Both Matos and Teston have been on paid suspension since the investigation began, NJ Advance Media has previously reported. Bonaccorso has resisted calls to resign and last year his supporters on the township council won reelection.
The attorney general’s office also conducted a review of police charges, arrests, use of force and traffic stops to look for evidence of racial bias.
“While much of the data that we uncovered was deeply troubling, the ability to draw the kind of definitive conclusions necessary to support criminal charges was rendered impossible by deficiencies in available data and retention of video evidence,” Platkin said.
For instance, he said, from 2017-2023, 44% of the people arrested in Clark were Black — even though only 2% of the township’s population was Black. But he said investigators didn’t have enough information about how many people work or otherwise spend time in the township. And he said investigators found problems with the ways Clark police were retaining records, though those issues had been addressed or would be soon.
“Despite all that, we are still implementing a series of reforms that the department will have to undergo to ensure that anyone who comes into Clark, whether they live there, whether they’re shopping there, whether they’re dining there, is treated with the dignity and respect that they deserve,” Platkin said.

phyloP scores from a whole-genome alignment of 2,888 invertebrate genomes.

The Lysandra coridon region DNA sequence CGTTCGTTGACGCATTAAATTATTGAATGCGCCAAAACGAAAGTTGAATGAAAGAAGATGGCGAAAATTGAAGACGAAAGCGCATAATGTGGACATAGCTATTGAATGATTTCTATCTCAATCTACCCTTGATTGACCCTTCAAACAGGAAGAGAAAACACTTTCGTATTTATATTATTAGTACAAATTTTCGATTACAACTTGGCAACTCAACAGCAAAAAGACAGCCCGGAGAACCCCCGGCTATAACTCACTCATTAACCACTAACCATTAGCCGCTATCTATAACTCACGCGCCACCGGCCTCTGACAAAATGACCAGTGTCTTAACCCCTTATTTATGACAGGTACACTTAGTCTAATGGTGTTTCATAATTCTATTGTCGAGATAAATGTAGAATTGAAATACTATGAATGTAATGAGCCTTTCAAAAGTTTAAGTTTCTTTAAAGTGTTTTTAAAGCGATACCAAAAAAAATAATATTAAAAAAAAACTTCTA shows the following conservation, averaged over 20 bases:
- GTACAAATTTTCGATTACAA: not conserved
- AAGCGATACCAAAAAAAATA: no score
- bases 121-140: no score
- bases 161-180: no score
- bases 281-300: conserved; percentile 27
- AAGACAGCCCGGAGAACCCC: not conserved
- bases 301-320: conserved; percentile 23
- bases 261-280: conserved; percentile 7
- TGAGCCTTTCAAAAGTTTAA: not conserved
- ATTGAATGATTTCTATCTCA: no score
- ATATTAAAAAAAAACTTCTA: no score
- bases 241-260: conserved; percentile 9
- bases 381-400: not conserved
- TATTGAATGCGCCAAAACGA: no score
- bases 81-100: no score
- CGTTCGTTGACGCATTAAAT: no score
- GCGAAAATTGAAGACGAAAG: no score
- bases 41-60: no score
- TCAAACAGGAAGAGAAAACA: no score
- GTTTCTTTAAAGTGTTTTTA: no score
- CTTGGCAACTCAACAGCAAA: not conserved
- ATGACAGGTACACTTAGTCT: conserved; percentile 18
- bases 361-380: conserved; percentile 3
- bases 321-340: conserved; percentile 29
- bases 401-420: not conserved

He is recommending the Clark Police Department make a long list of changes to its practices involving traffic stops, the searching of citizens and the retention of records. He’s also referred the racial bias inquiry to the state’s Division of Civil Rights.
The mayor’s office said it would not be releasing a statement about the charges. The Clark Police Department referred all calls to the Union County Prosecutor’s Office, which took part in the Attorney’ General’s Office’s investigation.
It would normally be up to Clark’s mayor and town council to decide whether to fire Matos or Teston. However, Platkin’s office said the “appropriate authority” would have conflicts of interest “rendering it nearly impossible for them to be objective” in the matter and recommended the decision be delegated to someone without a conflict.
“It is clear that the town should adhere to these recommendations and if they don’t, I think we should have a conversation about how we provide me with that authority to do so,” Platkin said, suggesting he would go to the Legislature to address the issue.
The allegations against Matos include failure to conduct internal affairs investigations, to report allegations of misconduct, not upholding standards of conduct related to derogatory comments and a lack of truthfulness, Platkin said.
Teston was also found to have violated the standard of conduct related to derogatory comments and failed to conduct internal affairs investigations, Platkin said.
And the attorney general cited what he said was another reason to fire Teston — that while on leave last year, he was arrested in New York. Platkin said Teston had admitted striking an unarmed stranger in the head with a glass bottle, but the charges in that incident were dropped.
Platkin also said he is referring the conduct of the town’s attorney, Joseph Triarsi, to the State Office of Attorney Ethics for his involvement in the $400,000 settlement.